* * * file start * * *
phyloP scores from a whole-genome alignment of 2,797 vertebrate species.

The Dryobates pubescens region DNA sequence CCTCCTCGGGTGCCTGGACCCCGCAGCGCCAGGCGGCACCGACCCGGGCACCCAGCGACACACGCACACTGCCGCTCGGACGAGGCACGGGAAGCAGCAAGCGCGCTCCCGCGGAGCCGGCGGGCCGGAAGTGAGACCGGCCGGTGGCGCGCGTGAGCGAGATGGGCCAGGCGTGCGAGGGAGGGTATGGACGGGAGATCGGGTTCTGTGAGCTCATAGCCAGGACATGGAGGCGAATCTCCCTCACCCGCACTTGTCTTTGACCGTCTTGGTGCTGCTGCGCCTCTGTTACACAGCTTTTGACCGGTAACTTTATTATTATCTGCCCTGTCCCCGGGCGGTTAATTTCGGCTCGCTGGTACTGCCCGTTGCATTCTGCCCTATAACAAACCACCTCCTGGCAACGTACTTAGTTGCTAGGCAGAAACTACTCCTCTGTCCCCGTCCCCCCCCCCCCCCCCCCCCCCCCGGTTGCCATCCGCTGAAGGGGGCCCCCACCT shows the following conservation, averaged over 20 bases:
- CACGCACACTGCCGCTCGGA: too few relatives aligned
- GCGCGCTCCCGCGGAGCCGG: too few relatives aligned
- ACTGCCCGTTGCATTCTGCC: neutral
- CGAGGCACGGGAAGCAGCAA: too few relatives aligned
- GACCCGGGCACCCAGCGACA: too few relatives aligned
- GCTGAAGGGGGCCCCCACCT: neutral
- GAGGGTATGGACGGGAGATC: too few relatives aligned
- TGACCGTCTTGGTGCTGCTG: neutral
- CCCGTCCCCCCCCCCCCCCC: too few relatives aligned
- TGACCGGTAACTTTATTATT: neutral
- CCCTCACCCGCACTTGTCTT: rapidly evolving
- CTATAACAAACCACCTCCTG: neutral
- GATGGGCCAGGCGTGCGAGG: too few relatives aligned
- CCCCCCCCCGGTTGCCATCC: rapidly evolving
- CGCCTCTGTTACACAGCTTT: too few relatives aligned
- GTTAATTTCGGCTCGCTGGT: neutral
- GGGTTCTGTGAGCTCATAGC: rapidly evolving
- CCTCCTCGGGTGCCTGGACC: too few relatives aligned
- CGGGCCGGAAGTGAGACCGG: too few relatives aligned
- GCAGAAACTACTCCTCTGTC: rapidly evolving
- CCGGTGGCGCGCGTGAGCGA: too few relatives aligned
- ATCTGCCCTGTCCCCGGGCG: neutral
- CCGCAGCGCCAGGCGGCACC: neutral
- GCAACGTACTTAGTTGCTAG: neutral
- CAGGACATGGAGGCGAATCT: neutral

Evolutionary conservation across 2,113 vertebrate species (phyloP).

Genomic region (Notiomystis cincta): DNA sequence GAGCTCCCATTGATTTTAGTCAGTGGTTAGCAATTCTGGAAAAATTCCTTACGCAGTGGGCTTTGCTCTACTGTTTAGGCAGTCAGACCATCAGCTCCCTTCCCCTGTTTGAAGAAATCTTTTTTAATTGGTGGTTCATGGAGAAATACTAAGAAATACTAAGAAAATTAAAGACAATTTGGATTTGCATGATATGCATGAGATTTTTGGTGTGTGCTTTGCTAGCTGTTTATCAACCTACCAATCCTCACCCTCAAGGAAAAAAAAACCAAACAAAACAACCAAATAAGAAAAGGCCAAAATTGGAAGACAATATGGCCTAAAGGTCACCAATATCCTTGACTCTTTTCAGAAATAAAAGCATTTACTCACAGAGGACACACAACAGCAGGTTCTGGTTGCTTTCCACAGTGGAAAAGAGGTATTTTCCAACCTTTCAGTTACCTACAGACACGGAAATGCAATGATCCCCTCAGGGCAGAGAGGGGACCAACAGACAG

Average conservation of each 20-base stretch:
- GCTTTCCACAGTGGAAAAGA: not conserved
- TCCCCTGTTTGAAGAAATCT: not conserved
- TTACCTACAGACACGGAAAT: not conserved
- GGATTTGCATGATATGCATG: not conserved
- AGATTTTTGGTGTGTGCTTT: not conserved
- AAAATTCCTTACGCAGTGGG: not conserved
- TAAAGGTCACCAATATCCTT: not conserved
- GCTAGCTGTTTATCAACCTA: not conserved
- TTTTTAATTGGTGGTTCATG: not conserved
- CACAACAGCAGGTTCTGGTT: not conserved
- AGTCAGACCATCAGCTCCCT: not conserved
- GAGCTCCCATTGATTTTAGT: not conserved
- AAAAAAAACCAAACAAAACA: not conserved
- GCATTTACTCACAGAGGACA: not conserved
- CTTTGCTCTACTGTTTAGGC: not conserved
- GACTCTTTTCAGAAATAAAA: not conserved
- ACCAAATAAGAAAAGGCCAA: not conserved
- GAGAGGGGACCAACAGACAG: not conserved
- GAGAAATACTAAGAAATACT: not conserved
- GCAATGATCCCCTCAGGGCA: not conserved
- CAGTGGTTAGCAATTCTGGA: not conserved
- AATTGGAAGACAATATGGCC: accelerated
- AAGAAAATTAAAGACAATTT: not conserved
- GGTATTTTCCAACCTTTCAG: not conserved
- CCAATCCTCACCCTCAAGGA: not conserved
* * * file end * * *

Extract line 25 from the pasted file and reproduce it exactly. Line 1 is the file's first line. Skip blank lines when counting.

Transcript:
- CCGCAGCGCCAGGCGGCACC: neutral